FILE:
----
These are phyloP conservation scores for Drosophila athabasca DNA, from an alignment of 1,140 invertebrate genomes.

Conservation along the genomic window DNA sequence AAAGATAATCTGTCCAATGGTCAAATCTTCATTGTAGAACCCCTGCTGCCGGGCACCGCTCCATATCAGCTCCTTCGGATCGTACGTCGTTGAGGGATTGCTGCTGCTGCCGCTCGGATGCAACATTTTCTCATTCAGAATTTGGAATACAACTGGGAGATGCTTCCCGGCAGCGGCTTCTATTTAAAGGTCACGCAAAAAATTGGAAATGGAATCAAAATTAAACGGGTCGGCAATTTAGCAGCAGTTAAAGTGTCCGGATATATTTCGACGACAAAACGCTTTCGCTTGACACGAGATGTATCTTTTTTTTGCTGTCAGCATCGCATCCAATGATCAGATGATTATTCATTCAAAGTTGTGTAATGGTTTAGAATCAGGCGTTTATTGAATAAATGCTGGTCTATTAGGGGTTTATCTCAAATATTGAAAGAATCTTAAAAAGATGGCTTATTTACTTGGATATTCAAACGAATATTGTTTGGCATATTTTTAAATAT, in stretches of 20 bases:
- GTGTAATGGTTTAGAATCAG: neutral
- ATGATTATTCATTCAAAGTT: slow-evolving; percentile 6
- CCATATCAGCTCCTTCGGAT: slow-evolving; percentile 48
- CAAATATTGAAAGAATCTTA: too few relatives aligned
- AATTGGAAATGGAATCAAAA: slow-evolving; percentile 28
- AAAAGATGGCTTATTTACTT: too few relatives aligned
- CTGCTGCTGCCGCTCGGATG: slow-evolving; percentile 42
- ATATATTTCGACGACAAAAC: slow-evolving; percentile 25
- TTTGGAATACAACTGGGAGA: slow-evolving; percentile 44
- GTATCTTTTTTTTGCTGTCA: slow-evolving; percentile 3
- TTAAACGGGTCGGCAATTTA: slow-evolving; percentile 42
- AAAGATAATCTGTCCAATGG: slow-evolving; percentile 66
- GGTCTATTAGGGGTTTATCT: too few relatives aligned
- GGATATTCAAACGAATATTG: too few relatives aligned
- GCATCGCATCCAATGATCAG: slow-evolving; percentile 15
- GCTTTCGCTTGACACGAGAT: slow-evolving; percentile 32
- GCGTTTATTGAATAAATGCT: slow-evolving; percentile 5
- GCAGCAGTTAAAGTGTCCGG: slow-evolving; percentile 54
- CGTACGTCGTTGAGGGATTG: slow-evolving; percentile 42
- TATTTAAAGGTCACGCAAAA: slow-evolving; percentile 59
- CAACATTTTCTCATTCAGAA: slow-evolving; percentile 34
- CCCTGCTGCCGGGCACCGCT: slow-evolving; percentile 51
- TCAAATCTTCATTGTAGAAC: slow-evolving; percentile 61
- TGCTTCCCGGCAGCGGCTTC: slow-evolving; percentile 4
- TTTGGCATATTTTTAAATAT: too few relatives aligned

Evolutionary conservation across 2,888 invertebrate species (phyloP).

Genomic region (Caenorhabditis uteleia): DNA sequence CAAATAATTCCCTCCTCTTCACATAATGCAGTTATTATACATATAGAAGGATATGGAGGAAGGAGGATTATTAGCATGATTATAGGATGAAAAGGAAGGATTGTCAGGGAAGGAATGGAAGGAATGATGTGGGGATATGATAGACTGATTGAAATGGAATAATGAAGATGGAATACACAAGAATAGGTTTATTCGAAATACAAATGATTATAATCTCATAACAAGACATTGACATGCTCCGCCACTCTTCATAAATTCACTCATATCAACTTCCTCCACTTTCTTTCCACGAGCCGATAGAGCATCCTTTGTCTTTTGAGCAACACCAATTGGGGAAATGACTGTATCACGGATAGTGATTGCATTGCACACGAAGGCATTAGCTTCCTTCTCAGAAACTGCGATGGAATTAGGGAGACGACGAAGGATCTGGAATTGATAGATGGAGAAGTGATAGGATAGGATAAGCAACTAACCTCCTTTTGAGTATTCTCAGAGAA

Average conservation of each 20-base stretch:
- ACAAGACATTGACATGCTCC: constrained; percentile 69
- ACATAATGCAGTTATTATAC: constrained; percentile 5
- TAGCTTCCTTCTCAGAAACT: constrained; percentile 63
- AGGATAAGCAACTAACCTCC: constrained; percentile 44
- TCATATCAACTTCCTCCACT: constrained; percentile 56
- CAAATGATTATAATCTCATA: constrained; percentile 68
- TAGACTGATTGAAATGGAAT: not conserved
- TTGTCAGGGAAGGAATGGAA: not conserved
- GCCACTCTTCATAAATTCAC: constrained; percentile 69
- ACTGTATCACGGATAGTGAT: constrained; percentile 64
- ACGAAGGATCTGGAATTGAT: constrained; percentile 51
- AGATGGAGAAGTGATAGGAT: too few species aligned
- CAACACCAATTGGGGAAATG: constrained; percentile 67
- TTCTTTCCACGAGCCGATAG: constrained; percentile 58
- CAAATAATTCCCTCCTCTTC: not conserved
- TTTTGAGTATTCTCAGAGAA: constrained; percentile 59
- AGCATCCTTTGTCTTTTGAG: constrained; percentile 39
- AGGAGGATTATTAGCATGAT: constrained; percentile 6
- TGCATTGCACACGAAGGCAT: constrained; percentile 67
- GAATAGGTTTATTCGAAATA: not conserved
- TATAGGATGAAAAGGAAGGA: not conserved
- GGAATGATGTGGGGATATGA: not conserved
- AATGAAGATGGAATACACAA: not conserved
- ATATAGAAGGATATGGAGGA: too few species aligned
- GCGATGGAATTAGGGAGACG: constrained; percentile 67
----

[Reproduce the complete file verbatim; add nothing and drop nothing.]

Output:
These are phyloP conservation scores for Drosophila athabasca DNA, from an alignment of 1,140 invertebrate genomes.

Conservation along the genomic window DNA sequence AAAGATAATCTGTCCAATGGTCAAATCTTCATTGTAGAACCCCTGCTGCCGGGCACCGCTCCATATCAGCTCCTTCGGATCGTACGTCGTTGAGGGATTGCTGCTGCTGCCGCTCGGATGCAACATTTTCTCATTCAGAATTTGGAATACAACTGGGAGATGCTTCCCGGCAGCGGCTTCTATTTAAAGGTCACGCAAAAAATTGGAAATGGAATCAAAATTAAACGGGTCGGCAATTTAGCAGCAGTTAAAGTGTCCGGATATATTTCGACGACAAAACGCTTTCGCTTGACACGAGATGTATCTTTTTTTTGCTGTCAGCATCGCATCCAATGATCAGATGATTATTCATTCAAAGTTGTGTAATGGTTTAGAATCAGGCGTTTATTGAATAAATGCTGGTCTATTAGGGGTTTATCTCAAATATTGAAAGAATCTTAAAAAGATGGCTTATTTACTTGGATATTCAAACGAATATTGTTTGGCATATTTTTAAATAT, in stretches of 20 bases:
- GTGTAATGGTTTAGAATCAG: neutral
- ATGATTATTCATTCAAAGTT: slow-evolving; percentile 6
- CCATATCAGCTCCTTCGGAT: slow-evolving; percentile 48
- CAAATATTGAAAGAATCTTA: too few relatives aligned
- AATTGGAAATGGAATCAAAA: slow-evolving; percentile 28
- AAAAGATGGCTTATTTACTT: too few relatives aligned
- CTGCTGCTGCCGCTCGGATG: slow-evolving; percentile 42
- ATATATTTCGACGACAAAAC: slow-evolving; percentile 25
- TTTGGAATACAACTGGGAGA: slow-evolving; percentile 44
- GTATCTTTTTTTTGCTGTCA: slow-evolving; percentile 3
- TTAAACGGGTCGGCAATTTA: slow-evolving; percentile 42
- AAAGATAATCTGTCCAATGG: slow-evolving; percentile 66
- GGTCTATTAGGGGTTTATCT: too few relatives aligned
- GGATATTCAAACGAATATTG: too few relatives aligned
- GCATCGCATCCAATGATCAG: slow-evolving; percentile 15
- GCTTTCGCTTGACACGAGAT: slow-evolving; percentile 32
- GCGTTTATTGAATAAATGCT: slow-evolving; percentile 5
- GCAGCAGTTAAAGTGTCCGG: slow-evolving; percentile 54
- CGTACGTCGTTGAGGGATTG: slow-evolving; percentile 42
- TATTTAAAGGTCACGCAAAA: slow-evolving; percentile 59
- CAACATTTTCTCATTCAGAA: slow-evolving; percentile 34
- CCCTGCTGCCGGGCACCGCT: slow-evolving; percentile 51
- TCAAATCTTCATTGTAGAAC: slow-evolving; percentile 61
- TGCTTCCCGGCAGCGGCTTC: slow-evolving; percentile 4
- TTTGGCATATTTTTAAATAT: too few relatives aligned

Evolutionary conservation across 2,888 invertebrate species (phyloP).

Genomic region (Caenorhabditis uteleia): DNA sequence CAAATAATTCCCTCCTCTTCACATAATGCAGTTATTATACATATAGAAGGATATGGAGGAAGGAGGATTATTAGCATGATTATAGGATGAAAAGGAAGGATTGTCAGGGAAGGAATGGAAGGAATGATGTGGGGATATGATAGACTGATTGAAATGGAATAATGAAGATGGAATACACAAGAATAGGTTTATTCGAAATACAAATGATTATAATCTCATAACAAGACATTGACATGCTCCGCCACTCTTCATAAATTCACTCATATCAACTTCCTCCACTTTCTTTCCACGAGCCGATAGAGCATCCTTTGTCTTTTGAGCAACACCAATTGGGGAAATGACTGTATCACGGATAGTGATTGCATTGCACACGAAGGCATTAGCTTCCTTCTCAGAAACTGCGATGGAATTAGGGAGACGACGAAGGATCTGGAATTGATAGATGGAGAAGTGATAGGATAGGATAAGCAACTAACCTCCTTTTGAGTATTCTCAGAGAA

Average conservation of each 20-base stretch:
- ACAAGACATTGACATGCTCC: constrained; percentile 69
- ACATAATGCAGTTATTATAC: constrained; percentile 5
- TAGCTTCCTTCTCAGAAACT: constrained; percentile 63
- AGGATAAGCAACTAACCTCC: constrained; percentile 44
- TCATATCAACTTCCTCCACT: constrained; percentile 56
- CAAATGATTATAATCTCATA: constrained; percentile 68
- TAGACTGATTGAAATGGAAT: not conserved
- TTGTCAGGGAAGGAATGGAA: not conserved
- GCCACTCTTCATAAATTCAC: constrained; percentile 69
- ACTGTATCACGGATAGTGAT: constrained; percentile 64
- ACGAAGGATCTGGAATTGAT: constrained; percentile 51
- AGATGGAGAAGTGATAGGAT: too few species aligned
- CAACACCAATTGGGGAAATG: constrained; percentile 67
- TTCTTTCCACGAGCCGATAG: constrained; percentile 58
- CAAATAATTCCCTCCTCTTC: not conserved
- TTTTGAGTATTCTCAGAGAA: constrained; percentile 59
- AGCATCCTTTGTCTTTTGAG: constrained; percentile 39
- AGGAGGATTATTAGCATGAT: constrained; percentile 6
- TGCATTGCACACGAAGGCAT: constrained; percentile 67
- GAATAGGTTTATTCGAAATA: not conserved
- TATAGGATGAAAAGGAAGGA: not conserved
- GGAATGATGTGGGGATATGA: not conserved
- AATGAAGATGGAATACACAA: not conserved
- ATATAGAAGGATATGGAGGA: too few species aligned
- GCGATGGAATTAGGGAGACG: constrained; percentile 67